RUSH: Here's Judy in Tampa, as we go back to the phones.  Great to have you on the EIB Network.  Hi.

CALLER:  Hi.  Pleasure to talk to you.  My thought was if there's a conviction -- it seems like there will be -- don't you think that the anti-gun people are looking for that, too?  That's gonna be a nice --

RUSH:  You know, I think you're on to something.  During the break here I've been paying a little bit of attention to the prosecution closing argument, and they're making a big deal, the lead prosecutor here, making a huge deal out of who was armed here.

CALLER:  Yeah.

RUSH:  Making a big deal out of who had the gun.  And making a big deal out of who ought to have been scared in this situation. It should have been Trayvon.  Zimmerman's the guy that had the gun and it was Zimmerman doing the profiling and it was Zimmerman that was the aggressor. It was Zimmerman here exuding all this aggressive behavior and scaring everybody.  So focusing on the gun and Neighborhood Watch and he's not really a cop, he was a wannabe cop, yeah, I think you're on to something.

CALLER:  Yeah, guns are bad. Nobody should have them. Nobody should carry them.

RUSH:  Well, yeah.

CALLER:  That's where they're going, yeah.

RUSH:  And certainly not "white Hispanics" who are not cops.

CALLER:  And not Neighborhood Watch guys 'cause I read a very surprising article by David Horowitz who said they shouldn't carry the guns.  That was odd.

RUSH:  Who said they should carry --

CALLER:  Should not, David Horowitz wrote an article on Frontpagemag.  Everyone was really wondering why he was doing that, but that's what we heard.

RUSH:  David Horowitz said the Neighborhood Watch --

CALLER:  -- shouldn't be carrying a gun.

RUSH:  Shouldn't be carrying a gun.  Hmm.  Interesting.  Well, I can see why people would be curious about that.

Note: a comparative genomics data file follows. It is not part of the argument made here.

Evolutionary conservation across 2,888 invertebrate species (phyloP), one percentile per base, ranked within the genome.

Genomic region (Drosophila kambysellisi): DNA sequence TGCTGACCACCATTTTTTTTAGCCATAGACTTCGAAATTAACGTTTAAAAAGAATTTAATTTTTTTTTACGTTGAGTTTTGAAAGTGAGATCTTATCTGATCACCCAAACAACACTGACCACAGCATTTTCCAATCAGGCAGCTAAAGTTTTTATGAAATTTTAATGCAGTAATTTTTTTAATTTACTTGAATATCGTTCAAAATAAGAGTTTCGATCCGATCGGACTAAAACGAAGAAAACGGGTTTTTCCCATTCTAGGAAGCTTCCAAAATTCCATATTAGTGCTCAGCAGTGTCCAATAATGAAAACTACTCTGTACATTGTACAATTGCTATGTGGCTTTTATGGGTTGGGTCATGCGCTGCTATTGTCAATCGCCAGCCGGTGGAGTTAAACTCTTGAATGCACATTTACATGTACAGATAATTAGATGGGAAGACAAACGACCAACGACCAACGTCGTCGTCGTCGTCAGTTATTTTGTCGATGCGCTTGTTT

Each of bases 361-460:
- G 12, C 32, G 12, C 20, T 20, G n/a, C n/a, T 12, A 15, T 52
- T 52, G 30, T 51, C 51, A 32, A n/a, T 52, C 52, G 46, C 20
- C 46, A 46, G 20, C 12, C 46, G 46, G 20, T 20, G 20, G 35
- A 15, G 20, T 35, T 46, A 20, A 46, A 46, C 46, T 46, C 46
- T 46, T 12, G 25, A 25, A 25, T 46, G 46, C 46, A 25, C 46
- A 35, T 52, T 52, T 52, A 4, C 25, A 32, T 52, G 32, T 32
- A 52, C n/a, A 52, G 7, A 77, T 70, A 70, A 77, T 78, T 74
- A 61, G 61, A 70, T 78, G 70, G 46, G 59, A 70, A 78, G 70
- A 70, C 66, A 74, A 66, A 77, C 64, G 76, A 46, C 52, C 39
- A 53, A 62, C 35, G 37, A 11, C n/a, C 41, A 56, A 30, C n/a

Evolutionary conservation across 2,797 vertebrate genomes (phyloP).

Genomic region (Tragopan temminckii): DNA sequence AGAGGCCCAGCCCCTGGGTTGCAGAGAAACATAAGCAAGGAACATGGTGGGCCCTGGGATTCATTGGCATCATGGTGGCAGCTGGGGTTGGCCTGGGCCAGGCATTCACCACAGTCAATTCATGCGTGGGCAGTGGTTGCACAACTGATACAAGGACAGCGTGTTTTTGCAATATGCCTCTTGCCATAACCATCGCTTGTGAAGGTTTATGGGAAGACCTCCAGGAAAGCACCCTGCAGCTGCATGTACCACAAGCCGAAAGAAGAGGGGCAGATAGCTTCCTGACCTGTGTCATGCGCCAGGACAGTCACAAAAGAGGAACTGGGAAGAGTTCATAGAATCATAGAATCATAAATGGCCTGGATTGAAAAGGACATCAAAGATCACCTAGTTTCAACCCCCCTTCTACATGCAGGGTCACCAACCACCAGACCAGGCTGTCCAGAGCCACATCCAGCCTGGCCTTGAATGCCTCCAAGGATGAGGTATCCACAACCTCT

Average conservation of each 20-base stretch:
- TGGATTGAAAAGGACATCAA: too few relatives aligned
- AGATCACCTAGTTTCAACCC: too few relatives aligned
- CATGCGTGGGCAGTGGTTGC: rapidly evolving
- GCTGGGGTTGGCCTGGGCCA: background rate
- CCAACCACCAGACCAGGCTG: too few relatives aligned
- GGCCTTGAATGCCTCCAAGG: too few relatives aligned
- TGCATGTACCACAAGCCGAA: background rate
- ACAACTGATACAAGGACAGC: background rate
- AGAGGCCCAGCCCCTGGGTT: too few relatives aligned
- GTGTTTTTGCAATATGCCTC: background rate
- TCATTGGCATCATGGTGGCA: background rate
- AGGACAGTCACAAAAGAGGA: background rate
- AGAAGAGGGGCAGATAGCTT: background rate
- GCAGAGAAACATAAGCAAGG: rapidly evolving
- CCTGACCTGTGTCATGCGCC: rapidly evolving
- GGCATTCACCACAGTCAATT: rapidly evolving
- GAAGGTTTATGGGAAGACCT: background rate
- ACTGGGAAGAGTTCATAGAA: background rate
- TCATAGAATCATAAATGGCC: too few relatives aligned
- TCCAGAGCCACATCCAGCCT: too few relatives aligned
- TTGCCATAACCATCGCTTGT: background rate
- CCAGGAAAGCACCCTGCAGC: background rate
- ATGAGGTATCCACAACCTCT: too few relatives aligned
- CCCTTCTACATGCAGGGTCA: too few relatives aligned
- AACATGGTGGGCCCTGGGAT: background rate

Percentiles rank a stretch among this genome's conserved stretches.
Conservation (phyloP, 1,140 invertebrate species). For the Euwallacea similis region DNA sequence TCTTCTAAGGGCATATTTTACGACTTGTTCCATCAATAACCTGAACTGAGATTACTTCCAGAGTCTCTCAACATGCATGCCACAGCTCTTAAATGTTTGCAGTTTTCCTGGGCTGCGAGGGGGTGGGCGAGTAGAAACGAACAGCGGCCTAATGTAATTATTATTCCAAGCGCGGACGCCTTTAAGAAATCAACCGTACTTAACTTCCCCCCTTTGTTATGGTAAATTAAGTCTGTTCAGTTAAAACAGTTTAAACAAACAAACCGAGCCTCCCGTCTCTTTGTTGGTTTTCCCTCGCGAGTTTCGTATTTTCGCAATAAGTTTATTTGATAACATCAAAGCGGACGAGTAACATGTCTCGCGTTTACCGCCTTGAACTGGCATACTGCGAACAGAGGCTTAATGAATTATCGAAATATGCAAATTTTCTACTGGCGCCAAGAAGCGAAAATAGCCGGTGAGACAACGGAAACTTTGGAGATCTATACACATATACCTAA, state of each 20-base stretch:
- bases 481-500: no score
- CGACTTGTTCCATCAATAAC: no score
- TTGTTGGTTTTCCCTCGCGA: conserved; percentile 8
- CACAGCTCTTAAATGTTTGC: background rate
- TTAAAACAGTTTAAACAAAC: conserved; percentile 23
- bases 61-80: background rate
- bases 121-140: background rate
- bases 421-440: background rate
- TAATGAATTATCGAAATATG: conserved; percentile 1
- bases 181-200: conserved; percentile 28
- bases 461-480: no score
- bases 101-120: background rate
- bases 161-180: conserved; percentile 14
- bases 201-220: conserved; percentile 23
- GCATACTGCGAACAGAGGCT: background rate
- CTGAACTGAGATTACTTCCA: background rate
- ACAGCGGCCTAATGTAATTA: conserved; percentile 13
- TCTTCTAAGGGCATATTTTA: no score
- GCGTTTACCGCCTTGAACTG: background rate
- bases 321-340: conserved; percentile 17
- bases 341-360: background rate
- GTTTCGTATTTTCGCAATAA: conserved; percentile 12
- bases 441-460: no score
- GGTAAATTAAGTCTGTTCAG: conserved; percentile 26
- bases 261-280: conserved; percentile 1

CALLER:  They were very curious.  Not very happy about it.

RUSH:  I can imagine.  Well, obviously he had his reasons, but did he explain 'em?

CALLER:  Well, the whole piece just came out of left field literally. It had nothing to do with the mind-set or the whole point of view of that particular blog, that particular website.

RUSH:  Yeah.

CALLER:  It was kind of shocking.

RUSH:  Yeah.  Well, I did not know that.  I'm glad you passed that on to me. Again, to reiterate, the lead prosecutor here is throwing everything at Zimmerman, which, no surprise.  Zimmerman was profiling. Zimmerman had the gun. Zimmerman couldn'ta been scared, he had a gun. Trayvon didn't have a gun.  Zimmerman, he's just ticked off, in fact, he was mad, because the cops weren't responding quickly enough.  And he was ticked off, there had been a lot of robberies in the neighborhood, and he didn't think the cops cared enough, so by golly by gosh he's gonna do something about it.  So they're accusing Zimmerman of profiling, accusing Zimmerman of being aggressive and threatening with the gun.

The gun -- and I'm sure the defense is gonna say this -- but the gun probably saved Zimmerman's life, or could have.  You can't say probably.  But the gun could possibly have been the thing, the reason that Zimmerman was alive today.


RUSH:  Ladies and gentlemen, I've been watching the prosecutor in the closing arguments here in the Zimmerman trial during the obscene profit time-outs. I have to tell you something about this guy.  I don't know his name.  Oh, there it is.  Bernie De La Rionda, or De La Rionda. I'm not sure how he pronounces it, but this guy's mad.  This prosecutor is filled with rage.

I mean, every time I've tuned in for 30 minutes, this guy's been filled with rage, at least the times I've seen him. (interruption) Well, the way it might matter is this: What is it that we're told people don't like?  They don't like yelling! They don't like people arguing. People are made uncomfortable with "partisanship," right?  They don't like this constant bickering and constant arguing. They don't like people's raised voices.

They don't like all of this, and this guy? This guy is acting like he is livid over everything about this.  They're not showing the jurors, so I don't know the jury's reaction. But I can tell you, the gallery there -- and this doesn't mean anything.  Do not misinterpret.  I'm not predicting an outcome on this based on anything I'm seeing here.  I'm just sharing with you my observations.

But there are people yawning in the gallery while this guy is filled with rage and anger. Some of the people back there are not even looking at him anymore. One guy grimaced and kind of looked away and another guy yawned. You know, the women are looking down.  If any of the jurors are happen to be 24-year-old women, they might be scared to death listening to the closing arguments here.  I'm just saying. 


Share me

Digg  Facebook  SlashDot  Delicious  Technorati  Twitter  Google  Yahoo